During his September 11 address, Obama echoed a similar theme. “The perpetrators of this evil act didn’t simply attack America; they attacked the very idea of America itself,” Obama declared at the Pentagon, continuing:
We will not let the acts of some small band of murderers who slaughter the innocent and cower in caves distort who we are… They may wish to drive us apart, but we will not give in to their hatred and prejudice. They may seek to spark a conflict between different faiths, but as Americans we are not — and never will be — at war with Islam. It was not a religion that attacked us… it was al-Qaeda, a sorry band of men which perverts religion.
And just as we condemn intolerance and extremism abroad, so will we stay true to our traditions here at home as a diverse and tolerant nation. We champion the rights of every American, including the right to worship as one chooses — as service members and civilians from many faiths do just steps from here, at the very spot where the terrorists struck this building (emphasis added).
Those who attacked us sought to demoralize us, divide us, to deprive us of the very unity, the very ideals, that make America — those qualities that have made us a beacon of freedom and hope to billions around the world. Today we declare once more we will never hand them that victory. As Americans, we will keep alive the virtues and values that make us who we are and who we must always be.
Such sentiments appear reasonable on its surface, but consider the mindset — and the message — at its core. President Obama seems to think the purpose of this war is our not offending Muslims. He seems to think the first thing we ought to be doing is countering al-Qaeda’s propaganda that we are a racist country, intolerant of Muslims. He points to al-Qaeda’s grievances and threats and implores us to treat our Muslim countrymen with equality.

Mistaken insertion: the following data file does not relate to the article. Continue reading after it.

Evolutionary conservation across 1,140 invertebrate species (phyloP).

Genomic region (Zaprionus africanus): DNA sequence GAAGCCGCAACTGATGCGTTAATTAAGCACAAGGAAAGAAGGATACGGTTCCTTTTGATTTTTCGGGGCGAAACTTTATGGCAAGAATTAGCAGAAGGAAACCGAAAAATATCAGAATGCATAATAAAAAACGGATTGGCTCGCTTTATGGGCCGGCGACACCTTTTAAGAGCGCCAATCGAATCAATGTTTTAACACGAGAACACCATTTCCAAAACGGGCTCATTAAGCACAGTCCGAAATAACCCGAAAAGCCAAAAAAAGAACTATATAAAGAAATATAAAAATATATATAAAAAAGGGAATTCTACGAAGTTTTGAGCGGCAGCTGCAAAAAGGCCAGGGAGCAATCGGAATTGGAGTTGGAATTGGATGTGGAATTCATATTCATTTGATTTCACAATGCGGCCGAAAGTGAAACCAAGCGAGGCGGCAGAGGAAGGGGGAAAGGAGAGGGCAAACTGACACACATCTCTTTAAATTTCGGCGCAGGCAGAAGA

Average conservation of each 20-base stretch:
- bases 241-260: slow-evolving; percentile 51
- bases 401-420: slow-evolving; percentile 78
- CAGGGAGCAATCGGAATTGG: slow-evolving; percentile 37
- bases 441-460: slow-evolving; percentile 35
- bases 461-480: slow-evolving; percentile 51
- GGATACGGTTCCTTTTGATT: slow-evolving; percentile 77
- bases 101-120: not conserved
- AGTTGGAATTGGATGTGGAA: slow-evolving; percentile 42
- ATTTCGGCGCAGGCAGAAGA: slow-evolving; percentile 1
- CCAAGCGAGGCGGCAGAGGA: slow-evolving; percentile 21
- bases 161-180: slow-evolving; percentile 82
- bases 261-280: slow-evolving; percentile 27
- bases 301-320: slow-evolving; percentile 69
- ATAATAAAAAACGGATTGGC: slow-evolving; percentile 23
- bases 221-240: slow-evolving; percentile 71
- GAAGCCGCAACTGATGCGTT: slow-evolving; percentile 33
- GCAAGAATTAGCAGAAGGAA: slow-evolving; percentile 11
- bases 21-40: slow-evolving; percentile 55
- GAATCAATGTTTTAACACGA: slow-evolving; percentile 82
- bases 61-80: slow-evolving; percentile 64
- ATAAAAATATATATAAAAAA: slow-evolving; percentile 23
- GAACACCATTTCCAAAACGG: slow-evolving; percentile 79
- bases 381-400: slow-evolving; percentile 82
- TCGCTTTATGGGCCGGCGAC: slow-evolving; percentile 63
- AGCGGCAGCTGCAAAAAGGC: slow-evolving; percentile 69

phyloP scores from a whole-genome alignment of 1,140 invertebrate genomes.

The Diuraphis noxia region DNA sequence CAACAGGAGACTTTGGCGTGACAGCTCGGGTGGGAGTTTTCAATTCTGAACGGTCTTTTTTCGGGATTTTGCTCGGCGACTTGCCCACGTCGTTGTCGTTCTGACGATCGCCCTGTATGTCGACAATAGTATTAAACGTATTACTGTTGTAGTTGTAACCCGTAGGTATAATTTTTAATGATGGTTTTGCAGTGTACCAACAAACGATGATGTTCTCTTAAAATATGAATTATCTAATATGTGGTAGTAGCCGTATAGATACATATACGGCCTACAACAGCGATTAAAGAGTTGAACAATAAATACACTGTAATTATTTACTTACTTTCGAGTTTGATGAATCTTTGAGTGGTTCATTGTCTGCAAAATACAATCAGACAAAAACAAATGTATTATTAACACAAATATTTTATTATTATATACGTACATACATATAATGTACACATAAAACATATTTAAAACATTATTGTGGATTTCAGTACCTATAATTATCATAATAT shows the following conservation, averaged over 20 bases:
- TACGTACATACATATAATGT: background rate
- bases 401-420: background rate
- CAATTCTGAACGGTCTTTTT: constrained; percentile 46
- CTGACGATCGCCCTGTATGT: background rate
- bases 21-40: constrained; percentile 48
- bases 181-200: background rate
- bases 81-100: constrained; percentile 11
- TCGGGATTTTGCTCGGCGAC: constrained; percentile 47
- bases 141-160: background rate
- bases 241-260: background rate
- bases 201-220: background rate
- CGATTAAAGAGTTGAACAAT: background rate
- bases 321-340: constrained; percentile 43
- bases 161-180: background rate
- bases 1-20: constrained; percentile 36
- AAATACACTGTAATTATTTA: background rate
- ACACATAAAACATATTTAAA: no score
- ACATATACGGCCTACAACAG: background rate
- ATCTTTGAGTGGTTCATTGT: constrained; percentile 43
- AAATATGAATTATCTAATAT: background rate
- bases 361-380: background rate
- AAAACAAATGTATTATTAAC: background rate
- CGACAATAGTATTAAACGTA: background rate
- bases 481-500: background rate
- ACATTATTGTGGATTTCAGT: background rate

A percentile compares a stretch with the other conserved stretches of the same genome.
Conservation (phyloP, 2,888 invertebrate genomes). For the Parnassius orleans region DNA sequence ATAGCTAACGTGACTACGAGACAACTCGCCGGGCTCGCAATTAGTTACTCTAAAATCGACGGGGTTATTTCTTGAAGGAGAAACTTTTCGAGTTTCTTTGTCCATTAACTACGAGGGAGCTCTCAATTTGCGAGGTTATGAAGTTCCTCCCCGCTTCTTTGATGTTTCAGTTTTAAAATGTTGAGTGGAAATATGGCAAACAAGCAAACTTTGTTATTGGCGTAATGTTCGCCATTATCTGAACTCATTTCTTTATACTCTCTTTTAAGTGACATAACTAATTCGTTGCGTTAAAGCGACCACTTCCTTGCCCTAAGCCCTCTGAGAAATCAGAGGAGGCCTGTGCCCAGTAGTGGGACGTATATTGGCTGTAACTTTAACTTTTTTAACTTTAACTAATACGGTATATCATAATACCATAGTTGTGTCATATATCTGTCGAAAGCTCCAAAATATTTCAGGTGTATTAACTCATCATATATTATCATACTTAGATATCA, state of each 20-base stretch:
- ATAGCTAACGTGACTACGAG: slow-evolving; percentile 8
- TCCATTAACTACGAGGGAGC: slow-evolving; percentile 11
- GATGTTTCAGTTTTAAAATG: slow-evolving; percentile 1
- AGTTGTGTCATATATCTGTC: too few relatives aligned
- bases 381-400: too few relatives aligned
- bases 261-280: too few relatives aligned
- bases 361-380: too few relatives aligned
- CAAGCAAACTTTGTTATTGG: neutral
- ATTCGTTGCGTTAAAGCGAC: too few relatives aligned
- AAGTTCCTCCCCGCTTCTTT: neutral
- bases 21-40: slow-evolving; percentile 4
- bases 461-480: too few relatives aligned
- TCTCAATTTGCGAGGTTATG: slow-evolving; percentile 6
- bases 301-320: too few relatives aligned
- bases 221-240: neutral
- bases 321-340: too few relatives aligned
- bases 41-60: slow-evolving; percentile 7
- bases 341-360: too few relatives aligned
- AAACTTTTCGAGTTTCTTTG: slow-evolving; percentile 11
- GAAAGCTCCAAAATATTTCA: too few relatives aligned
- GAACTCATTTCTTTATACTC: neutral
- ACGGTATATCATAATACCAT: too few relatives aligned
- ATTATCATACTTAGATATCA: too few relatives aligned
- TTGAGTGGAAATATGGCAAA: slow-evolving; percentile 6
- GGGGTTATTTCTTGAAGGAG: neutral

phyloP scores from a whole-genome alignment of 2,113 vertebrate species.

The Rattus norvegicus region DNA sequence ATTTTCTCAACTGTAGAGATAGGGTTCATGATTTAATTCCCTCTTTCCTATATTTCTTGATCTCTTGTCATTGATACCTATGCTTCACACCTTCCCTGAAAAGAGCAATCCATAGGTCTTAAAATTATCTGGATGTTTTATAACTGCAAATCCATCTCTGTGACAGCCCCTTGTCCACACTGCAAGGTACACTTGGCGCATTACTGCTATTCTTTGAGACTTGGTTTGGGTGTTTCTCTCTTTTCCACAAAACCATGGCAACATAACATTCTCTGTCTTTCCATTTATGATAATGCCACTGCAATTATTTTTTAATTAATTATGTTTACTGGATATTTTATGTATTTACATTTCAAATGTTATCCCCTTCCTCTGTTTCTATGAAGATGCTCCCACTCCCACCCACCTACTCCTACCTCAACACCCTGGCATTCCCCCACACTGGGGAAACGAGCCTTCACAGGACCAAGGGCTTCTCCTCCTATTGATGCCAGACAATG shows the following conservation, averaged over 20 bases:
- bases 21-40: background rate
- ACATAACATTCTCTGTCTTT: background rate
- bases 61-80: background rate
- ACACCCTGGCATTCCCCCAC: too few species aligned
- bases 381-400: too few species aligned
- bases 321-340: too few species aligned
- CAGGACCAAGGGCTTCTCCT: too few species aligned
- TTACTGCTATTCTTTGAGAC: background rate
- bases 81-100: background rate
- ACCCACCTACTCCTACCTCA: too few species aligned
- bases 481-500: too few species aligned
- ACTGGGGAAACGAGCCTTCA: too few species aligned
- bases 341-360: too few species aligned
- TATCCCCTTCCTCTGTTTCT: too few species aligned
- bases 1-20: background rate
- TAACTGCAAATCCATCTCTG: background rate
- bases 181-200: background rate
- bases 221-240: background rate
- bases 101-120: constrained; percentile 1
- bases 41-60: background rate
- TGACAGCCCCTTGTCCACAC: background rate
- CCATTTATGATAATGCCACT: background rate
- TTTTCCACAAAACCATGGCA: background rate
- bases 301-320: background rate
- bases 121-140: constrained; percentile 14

Obama has it completely backwards. This war is not about proving to the world that al-Qaeda cannot change who we are. We prove that effortlessly every day. No, quite the contrary; this war is about changing them, encouraging a culture of tolerance over there. This war isn’t about refraining from giving offense to Muslims, lest we blaspheme their religion and end up dead. No, this war is about proclaiming our right to say, or criticize, or mock, or blaspheme whatever we wish free from the threat of murder.
That is true equality: demanding the Islamic world conducts itself in the same manner we conduct ourselves; requiring Muslims to react the same way Jews, or Christians, or Hindus would react should their beliefs be ridiculed by a cartoonist, or director, or South Park writer, or comedian, or pastor. Accepting Obama’s premise — if it offends Muslims, don’t do it, say it, or write it — is the real inequality and prejudice. It holds Muslims to a lower behavioral standard. It epitomizes the soft bigotry of low expectations.
FamilySecurityMatters.org Contributing Editor N.M. Guariglia is a polemic and essayist who writes on Islam and Middle Eastern geopolitics.